Thirty-five years since the last coronation, the Ife monarchical stage remains practically the same. But that is where the similarity stops. The actors, directors, audience and props have all changed.
When Olubuse II, Oba Okunade Sijuwade, took the reins of power, there was no Twitter, Facebook, YouTube, GSM, SMS or the Internet. Today’s struggle for the royal seat, however, is happening against the backdrop of such media spotlighting that whether admitted or not, could tinker with the final outcome of things.
Like never before in the history of Ife kingdom, aspirants to the throne, through contemporary media, have almost unlimited power to sway opinion, and have unprecedented visibility and audience.
And it is foolhardy to suppose that contest for the throne is everything else except a media war. Consequently, on the pages of newspapers and online, the next Ooni is evolving anyhow, as contenders push their regal arguments, implicitly and explicitly to secure some advantage.
But modern day Ife is no longer stranger to brash encounter with modern day reality. Following the death of Oba Sijuwade, contemporary media stole, as it were, the magic wand from the hand of traditional chiefs who had held same for centuries.
While they huddled around the fireplace of ancient culture, whispering in hushed tones, roasting relevance, the mass media blasted the death of their revered monarch over the top of their heads.
Although they struggled to hold on to the grill, present day reality, perhaps for once, beat them to it. And it could happen again. Choice of a new monarch, according to established tradition, is the preserve of the Ifa oracle, which has the power of supernatural discernment, judgment and foresight.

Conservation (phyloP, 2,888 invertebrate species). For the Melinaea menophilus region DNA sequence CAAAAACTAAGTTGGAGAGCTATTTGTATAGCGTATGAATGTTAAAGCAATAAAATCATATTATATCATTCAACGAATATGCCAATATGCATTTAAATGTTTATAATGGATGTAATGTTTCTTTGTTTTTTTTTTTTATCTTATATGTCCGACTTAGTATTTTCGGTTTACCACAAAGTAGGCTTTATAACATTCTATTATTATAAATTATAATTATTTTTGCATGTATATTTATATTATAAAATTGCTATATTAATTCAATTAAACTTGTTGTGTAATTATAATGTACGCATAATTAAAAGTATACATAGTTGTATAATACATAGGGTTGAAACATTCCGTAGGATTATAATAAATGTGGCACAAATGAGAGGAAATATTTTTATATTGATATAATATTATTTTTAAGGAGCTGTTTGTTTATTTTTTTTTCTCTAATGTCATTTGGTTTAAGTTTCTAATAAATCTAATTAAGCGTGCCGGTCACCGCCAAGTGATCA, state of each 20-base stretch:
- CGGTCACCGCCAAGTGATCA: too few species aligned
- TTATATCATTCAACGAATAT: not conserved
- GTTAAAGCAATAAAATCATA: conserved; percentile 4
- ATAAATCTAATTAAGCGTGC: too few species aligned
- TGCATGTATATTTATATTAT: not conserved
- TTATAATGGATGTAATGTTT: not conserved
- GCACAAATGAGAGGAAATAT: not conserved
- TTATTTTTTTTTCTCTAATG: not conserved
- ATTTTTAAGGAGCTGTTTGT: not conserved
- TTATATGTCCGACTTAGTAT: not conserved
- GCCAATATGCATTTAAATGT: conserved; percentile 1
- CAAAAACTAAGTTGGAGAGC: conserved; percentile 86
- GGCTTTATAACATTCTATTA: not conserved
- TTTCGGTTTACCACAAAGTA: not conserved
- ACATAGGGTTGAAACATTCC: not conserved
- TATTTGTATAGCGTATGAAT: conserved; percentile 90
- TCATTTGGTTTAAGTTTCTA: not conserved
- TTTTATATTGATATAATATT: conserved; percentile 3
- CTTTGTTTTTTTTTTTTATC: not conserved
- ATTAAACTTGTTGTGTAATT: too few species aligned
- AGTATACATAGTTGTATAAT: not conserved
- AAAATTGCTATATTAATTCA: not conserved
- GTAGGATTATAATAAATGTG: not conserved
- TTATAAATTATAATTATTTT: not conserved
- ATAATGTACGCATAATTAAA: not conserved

Such is the high regard the African brings to the pronouncement of his deities that when once they have uttered their voices, in submission, the people chorus: “The gods have spoken.”
And discussion moves to other matters. But the controversies that are beginning to dog the appointment of a new Ooni suggest someone might have lost confidence in the ability of the oracle to decide: very unlike what might have obtained in centuries past, but quite the realism of modern day power games, where the winner is the deft, ruthless, quick and smart, regardless of extant rules.
Someone, perhaps, has embraced the maxim: ‘the gods help those who help themselves’, and has decided to stop at nothing to stuff his couch. And so, behind the media war, trips to political godfathers, emails, phone calls, SMSs and intense lobbying, rather than sober recourse to tradition and the gods, are gradually fashioning the identity of the next occupant of the throne.
With every passing day, the contest is expected to get tighter; and with every passing day the risk of bringing one of Africa’s most respected institutions to ridicule, that is if the claimants decide to dig in.
But the drama won’t be any different from the present day power tussles across the continent, where gods – written constitutions – have been sidelined and parties have left a trail of bitterness and worse.
May there be no factional Ooni! Ewo orisha! May there be nobody walking, Sanusi style, to office anywhere in Nigeria, dressed like an Ooni before D-day! Ka ma ri! After the Ooniship war has been won and lost, the next Ooni is not so much the man – Prince One-of-the-several-contestants.
The next Ooni will be an institution, battle scarred but wiser; one that helplessly has moved a step further into brazen political realities, and dare we say, a step from some of the rigours of passing traditions; one that has shed a little more of its ancient innocence. Now that you know the next Ooni of Ife, you may, please, meet him. Kabiyesi O!